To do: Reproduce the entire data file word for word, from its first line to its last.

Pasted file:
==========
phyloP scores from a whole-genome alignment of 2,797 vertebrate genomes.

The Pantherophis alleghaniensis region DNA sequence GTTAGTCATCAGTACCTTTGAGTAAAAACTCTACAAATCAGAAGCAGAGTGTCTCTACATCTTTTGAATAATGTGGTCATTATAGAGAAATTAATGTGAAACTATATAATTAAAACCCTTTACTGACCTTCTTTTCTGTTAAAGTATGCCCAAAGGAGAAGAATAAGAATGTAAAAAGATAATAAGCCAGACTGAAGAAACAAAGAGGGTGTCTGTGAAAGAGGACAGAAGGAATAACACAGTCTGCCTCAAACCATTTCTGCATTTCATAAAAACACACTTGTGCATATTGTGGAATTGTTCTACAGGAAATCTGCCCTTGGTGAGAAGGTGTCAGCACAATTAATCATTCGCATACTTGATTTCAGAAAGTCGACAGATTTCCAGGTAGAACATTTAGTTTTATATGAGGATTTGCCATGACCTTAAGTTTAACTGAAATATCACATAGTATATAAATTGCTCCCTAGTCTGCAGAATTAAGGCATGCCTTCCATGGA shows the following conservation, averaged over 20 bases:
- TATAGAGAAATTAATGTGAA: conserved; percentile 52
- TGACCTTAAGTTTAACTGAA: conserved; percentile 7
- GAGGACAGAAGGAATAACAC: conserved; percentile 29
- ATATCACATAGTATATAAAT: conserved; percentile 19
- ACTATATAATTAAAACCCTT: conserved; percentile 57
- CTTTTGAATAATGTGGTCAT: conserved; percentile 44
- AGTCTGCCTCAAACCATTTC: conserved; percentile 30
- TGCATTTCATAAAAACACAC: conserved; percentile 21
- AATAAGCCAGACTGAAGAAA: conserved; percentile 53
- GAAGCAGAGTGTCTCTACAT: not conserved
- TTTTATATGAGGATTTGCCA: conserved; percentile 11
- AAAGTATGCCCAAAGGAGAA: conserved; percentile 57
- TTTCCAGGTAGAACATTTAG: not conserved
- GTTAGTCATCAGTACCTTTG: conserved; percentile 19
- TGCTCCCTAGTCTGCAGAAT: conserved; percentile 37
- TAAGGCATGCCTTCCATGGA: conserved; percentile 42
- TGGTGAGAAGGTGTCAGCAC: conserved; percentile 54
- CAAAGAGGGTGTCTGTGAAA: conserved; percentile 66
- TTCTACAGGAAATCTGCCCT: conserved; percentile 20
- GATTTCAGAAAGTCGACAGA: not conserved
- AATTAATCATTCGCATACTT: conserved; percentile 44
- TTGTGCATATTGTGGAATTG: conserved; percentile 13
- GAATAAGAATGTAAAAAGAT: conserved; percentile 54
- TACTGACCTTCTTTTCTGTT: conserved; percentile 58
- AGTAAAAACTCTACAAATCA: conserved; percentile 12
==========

phyloP scores from a whole-genome alignment of 2,797 vertebrate genomes.

The Pantherophis alleghaniensis region DNA sequence GTTAGTCATCAGTACCTTTGAGTAAAAACTCTACAAATCAGAAGCAGAGTGTCTCTACATCTTTTGAATAATGTGGTCATTATAGAGAAATTAATGTGAAACTATATAATTAAAACCCTTTACTGACCTTCTTTTCTGTTAAAGTATGCCCAAAGGAGAAGAATAAGAATGTAAAAAGATAATAAGCCAGACTGAAGAAACAAAGAGGGTGTCTGTGAAAGAGGACAGAAGGAATAACACAGTCTGCCTCAAACCATTTCTGCATTTCATAAAAACACACTTGTGCATATTGTGGAATTGTTCTACAGGAAATCTGCCCTTGGTGAGAAGGTGTCAGCACAATTAATCATTCGCATACTTGATTTCAGAAAGTCGACAGATTTCCAGGTAGAACATTTAGTTTTATATGAGGATTTGCCATGACCTTAAGTTTAACTGAAATATCACATAGTATATAAATTGCTCCCTAGTCTGCAGAATTAAGGCATGCCTTCCATGGA shows the following conservation, averaged over 20 bases:
- TATAGAGAAATTAATGTGAA: conserved; percentile 52
- TGACCTTAAGTTTAACTGAA: conserved; percentile 7
- GAGGACAGAAGGAATAACAC: conserved; percentile 29
- ATATCACATAGTATATAAAT: conserved; percentile 19
- ACTATATAATTAAAACCCTT: conserved; percentile 57
- CTTTTGAATAATGTGGTCAT: conserved; percentile 44
- AGTCTGCCTCAAACCATTTC: conserved; percentile 30
- TGCATTTCATAAAAACACAC: conserved; percentile 21
- AATAAGCCAGACTGAAGAAA: conserved; percentile 53
- GAAGCAGAGTGTCTCTACAT: not conserved
- TTTTATATGAGGATTTGCCA: conserved; percentile 11
- AAAGTATGCCCAAAGGAGAA: conserved; percentile 57
- TTTCCAGGTAGAACATTTAG: not conserved
- GTTAGTCATCAGTACCTTTG: conserved; percentile 19
- TGCTCCCTAGTCTGCAGAAT: conserved; percentile 37
- TAAGGCATGCCTTCCATGGA: conserved; percentile 42
- TGGTGAGAAGGTGTCAGCAC: conserved; percentile 54
- CAAAGAGGGTGTCTGTGAAA: conserved; percentile 66
- TTCTACAGGAAATCTGCCCT: conserved; percentile 20
- GATTTCAGAAAGTCGACAGA: not conserved
- AATTAATCATTCGCATACTT: conserved; percentile 44
- TTGTGCATATTGTGGAATTG: conserved; percentile 13
- GAATAAGAATGTAAAAAGAT: conserved; percentile 54
- TACTGACCTTCTTTTCTGTT: conserved; percentile 58
- AGTAAAAACTCTACAAATCA: conserved; percentile 12